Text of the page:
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In September 2018, I spent eight days over a span of two weeks in the McCosh Infirmary, bed-ridden with a stubborn peritonsillar abscess that made eating, drinking, and breathing not only difficult but very painful. I was barely three weeks into my academic career at Princeton, and I had already missed more than 50 percent of my classes.
Countless emails with my professors and residential college staff followed as I struggled to catch up on all the lectures, precepts, and assignments I had missed. While not an impossible endeavor, the effort required to keep pace became a tremendous burden.
With my illness persisting even beyond my stay at McCosh, I ultimately decided to take a leave of absence not even halfway into my first semester. It was a decision motivated primarily by medical reasons, as I would soon require surgery to fully heal, but I must emphasize that the difficulty of catching up with schoolwork after such a long illness also contributed to my need to take time off to recuperate and recharge.
I share this experience with a prolonged illness at Princeton out of concern over the seeming lack of any formal or standard plan for how students and faculty should handle a required quarantine or isolation due to COVID-19. Simply put, possibly having a friend FaceTime you into a class as Dean of the College Jill Dolan suggested at the recent Town Hall meeting is not a sufficient plan. And, in the absence of one, students and faculty must develop their own.
When I heard Dean Dolan’s explanation that residential college staff and professors are expected to help those in quarantine or isolation stay caught up, I thought of my personal experience with the incredibly understanding and accommodating residential college staff and professors. However, the past spring semester also demonstrated that not every student receives equally understanding and compassionate responses when they need help.
I understand that Princeton’s approach to academic freedom heavily restricts the University administration’s power over professors’ teaching, including course policy or structure. I would not be surprised if this was a contributing factor to the lack of a standardized response to student quarantine or isolation.
However, the limits of administrative power do not magically erase the very real context of a pandemic or the need for student support. Yes, the expectation with a highly-vaccinated campus population is that COVID-19 case numbers will be incredibly low. Low, however, is not zero, and we have already seen outbreaks among vaccinated students elsewhere.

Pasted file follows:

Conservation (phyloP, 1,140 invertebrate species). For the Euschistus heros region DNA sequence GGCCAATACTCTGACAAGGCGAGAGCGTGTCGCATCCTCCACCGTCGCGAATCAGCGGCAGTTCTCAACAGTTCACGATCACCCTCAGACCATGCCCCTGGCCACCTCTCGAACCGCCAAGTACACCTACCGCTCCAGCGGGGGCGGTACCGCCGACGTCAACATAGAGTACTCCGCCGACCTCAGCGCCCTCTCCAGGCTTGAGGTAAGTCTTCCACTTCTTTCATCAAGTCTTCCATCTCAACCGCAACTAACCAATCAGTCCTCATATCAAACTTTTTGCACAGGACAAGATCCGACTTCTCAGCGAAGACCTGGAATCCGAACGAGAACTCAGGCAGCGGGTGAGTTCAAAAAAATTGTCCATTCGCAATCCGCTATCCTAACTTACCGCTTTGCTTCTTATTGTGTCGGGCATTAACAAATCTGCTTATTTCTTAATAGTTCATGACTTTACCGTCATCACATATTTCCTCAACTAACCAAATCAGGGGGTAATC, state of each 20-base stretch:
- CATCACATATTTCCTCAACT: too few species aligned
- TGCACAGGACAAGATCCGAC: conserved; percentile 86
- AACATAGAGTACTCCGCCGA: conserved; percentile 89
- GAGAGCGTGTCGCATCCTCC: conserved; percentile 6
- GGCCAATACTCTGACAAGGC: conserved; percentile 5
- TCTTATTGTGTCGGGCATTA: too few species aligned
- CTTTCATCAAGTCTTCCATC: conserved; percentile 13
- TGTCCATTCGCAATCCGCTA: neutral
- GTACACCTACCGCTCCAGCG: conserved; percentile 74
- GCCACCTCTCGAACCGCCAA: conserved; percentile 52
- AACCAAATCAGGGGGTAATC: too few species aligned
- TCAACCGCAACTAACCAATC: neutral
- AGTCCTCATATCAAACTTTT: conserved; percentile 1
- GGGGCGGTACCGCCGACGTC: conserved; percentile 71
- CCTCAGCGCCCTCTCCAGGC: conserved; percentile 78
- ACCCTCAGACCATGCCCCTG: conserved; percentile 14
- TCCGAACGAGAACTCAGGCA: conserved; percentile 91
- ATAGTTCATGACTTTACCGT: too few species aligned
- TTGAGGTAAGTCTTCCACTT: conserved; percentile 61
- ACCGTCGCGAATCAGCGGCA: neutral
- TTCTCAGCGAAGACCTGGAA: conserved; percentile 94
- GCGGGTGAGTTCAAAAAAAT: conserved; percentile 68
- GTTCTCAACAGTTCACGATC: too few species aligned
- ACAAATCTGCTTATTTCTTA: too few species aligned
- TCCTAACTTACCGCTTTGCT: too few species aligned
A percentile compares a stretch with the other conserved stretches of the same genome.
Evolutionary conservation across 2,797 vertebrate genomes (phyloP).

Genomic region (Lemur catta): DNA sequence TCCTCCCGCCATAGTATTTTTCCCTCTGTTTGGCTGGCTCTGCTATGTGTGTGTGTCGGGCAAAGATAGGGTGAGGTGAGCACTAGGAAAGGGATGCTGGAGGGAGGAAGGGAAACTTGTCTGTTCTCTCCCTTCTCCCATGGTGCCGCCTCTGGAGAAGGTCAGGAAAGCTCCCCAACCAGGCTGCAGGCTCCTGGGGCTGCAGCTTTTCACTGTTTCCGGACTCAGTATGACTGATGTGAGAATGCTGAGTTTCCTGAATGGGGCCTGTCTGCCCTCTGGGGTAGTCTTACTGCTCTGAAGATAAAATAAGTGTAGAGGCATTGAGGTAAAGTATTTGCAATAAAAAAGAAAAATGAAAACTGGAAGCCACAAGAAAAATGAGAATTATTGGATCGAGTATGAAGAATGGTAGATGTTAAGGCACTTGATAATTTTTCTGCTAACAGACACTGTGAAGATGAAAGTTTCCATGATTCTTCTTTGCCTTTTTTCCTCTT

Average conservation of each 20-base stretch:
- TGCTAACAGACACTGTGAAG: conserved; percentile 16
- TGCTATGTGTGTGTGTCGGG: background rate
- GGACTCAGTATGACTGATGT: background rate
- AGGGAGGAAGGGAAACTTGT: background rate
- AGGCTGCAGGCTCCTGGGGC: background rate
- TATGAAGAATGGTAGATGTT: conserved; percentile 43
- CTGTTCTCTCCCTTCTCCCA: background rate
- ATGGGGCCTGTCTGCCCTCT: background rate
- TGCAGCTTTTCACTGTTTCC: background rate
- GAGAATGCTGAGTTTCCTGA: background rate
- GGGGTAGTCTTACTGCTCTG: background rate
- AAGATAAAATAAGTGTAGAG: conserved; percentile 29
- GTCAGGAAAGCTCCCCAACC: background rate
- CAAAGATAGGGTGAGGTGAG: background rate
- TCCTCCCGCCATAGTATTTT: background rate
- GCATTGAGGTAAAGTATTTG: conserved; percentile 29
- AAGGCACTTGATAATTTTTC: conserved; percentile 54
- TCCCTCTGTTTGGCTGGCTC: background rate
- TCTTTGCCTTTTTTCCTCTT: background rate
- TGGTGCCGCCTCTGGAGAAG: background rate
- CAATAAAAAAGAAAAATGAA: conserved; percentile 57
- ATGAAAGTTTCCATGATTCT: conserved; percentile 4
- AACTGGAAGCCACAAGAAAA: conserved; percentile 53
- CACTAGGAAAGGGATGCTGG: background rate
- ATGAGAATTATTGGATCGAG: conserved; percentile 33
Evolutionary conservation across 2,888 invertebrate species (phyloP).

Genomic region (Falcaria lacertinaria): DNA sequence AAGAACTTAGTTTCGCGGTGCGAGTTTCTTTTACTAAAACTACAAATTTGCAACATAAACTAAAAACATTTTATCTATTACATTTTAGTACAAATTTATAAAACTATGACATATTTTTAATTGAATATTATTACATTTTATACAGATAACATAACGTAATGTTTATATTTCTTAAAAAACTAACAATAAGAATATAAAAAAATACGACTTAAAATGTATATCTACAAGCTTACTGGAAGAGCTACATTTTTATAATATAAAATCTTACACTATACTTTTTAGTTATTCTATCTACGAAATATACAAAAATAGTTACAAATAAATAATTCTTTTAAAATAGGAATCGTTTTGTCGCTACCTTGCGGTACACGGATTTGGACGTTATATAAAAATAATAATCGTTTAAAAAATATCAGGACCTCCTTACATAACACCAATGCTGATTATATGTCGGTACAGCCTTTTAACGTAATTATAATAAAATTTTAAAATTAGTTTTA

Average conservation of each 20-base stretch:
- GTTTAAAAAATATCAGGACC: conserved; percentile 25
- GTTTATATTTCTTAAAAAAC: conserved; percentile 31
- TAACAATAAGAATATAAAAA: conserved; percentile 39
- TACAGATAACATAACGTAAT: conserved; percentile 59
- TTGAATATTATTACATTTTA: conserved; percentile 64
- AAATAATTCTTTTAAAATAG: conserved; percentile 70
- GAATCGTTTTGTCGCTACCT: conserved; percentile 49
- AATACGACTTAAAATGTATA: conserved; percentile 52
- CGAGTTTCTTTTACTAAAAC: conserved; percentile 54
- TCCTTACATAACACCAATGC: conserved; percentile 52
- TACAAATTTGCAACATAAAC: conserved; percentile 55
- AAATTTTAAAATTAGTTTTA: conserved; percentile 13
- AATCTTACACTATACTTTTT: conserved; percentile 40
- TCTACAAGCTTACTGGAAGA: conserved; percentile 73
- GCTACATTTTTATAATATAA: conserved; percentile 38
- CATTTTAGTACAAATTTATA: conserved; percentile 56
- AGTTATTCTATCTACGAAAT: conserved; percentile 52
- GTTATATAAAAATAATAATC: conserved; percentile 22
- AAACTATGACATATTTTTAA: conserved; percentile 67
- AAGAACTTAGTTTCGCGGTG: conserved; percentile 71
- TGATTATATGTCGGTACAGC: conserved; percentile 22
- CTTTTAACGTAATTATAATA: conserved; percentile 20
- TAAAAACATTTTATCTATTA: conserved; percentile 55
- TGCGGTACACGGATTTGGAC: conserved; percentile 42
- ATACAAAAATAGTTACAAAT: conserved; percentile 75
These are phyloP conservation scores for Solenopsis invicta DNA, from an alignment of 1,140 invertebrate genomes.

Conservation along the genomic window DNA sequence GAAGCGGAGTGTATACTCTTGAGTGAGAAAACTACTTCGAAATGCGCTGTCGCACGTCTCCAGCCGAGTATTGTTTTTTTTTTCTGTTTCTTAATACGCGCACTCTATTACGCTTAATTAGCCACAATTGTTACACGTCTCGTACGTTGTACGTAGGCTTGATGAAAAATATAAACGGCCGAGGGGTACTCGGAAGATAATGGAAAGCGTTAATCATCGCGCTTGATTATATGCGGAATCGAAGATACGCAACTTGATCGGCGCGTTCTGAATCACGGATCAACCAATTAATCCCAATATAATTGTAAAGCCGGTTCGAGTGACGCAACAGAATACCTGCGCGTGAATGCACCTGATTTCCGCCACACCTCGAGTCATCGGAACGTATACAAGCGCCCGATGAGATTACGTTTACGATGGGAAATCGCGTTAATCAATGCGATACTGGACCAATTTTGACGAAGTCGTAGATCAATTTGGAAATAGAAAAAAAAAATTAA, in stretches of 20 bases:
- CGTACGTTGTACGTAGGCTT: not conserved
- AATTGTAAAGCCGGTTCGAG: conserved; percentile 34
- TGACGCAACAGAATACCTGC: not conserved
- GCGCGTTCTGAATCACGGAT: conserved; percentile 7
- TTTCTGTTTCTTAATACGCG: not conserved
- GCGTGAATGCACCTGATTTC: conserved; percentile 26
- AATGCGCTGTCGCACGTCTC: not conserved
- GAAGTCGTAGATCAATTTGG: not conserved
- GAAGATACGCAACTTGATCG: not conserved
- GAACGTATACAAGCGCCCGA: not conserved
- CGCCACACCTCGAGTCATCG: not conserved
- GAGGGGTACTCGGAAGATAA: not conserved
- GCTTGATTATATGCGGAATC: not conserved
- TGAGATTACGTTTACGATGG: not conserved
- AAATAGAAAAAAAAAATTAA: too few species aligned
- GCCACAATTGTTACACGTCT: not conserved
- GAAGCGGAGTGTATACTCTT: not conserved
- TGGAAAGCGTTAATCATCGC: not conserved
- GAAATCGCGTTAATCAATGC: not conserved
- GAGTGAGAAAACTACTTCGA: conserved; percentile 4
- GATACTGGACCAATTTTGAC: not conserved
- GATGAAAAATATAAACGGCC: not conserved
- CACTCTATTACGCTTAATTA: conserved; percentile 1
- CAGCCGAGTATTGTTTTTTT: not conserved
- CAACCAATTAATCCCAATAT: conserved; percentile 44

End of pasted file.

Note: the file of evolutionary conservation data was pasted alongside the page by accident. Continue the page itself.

Timed just right, ten days of isolation could put a first-year student at risk of being unable to complete Writing Seminar due to their (in)famously strict attendance policy. Similarly, ten days of isolation could harm students’ progress in introductory language courses, where attendance is also highly emphasized. These examples barely scratch the surface of the academic challenges that a quarantine or isolation would provoke.
With this in mind, and with the understanding that a University-wide policy may not be an option, now is the time for faculty and students to develop a plan that prevents students from falling through the cracks. Much like first-year students agree to a roommate contract at the beginning of the year to save headaches when an issue arises later on, figuring out how to address quarantine and isolation now will reduce stress later in the semester.
To professors and departments across the campus, I ask that you add a section addressing COVID-19-related quarantine and isolation to your syllabi right alongside the attendance, academic integrity, grading, and other policies. This could include making live-streamed or recorded lectures available for students not able to attend class. For smaller seminars and precepts, this could include the assurance that students in quarantine or isolation will be able to Zoom into class instead of relying on a classmate’s willingness to FaceTime.
To my fellow students, I implore you to search for such policies as syllabi become available to view on Canvas. And if no such policies are mentioned, make this issue one of the very first questions you ask once classes begin on Sept. 1. This way, a student — and it could be you — who does have to quarantine or isolate later in the semester has fewer reasons to worry as they await a negative test result or fight through symptoms.
Ever since I spent those eight days under the wonderful care of the McCosh doctors and nurses, I’ve learned a lot about the support Princeton offers to struggling students. At times, I’ve never been more grateful for Princeton’s support, while at other times I feel nothing but frustration about the lack thereof. Still, as we head back to campus, hoping for a more “normal” semester, I hope we take the lessons learned from past semesters and all contribute to fostering a healthier, more supportive living and learning environment.
José Pablo Fernández García is a junior from Loveland, Ohio. He is an Associate Editor for The Prospect. He can be reached at firstname.lastname@example.org.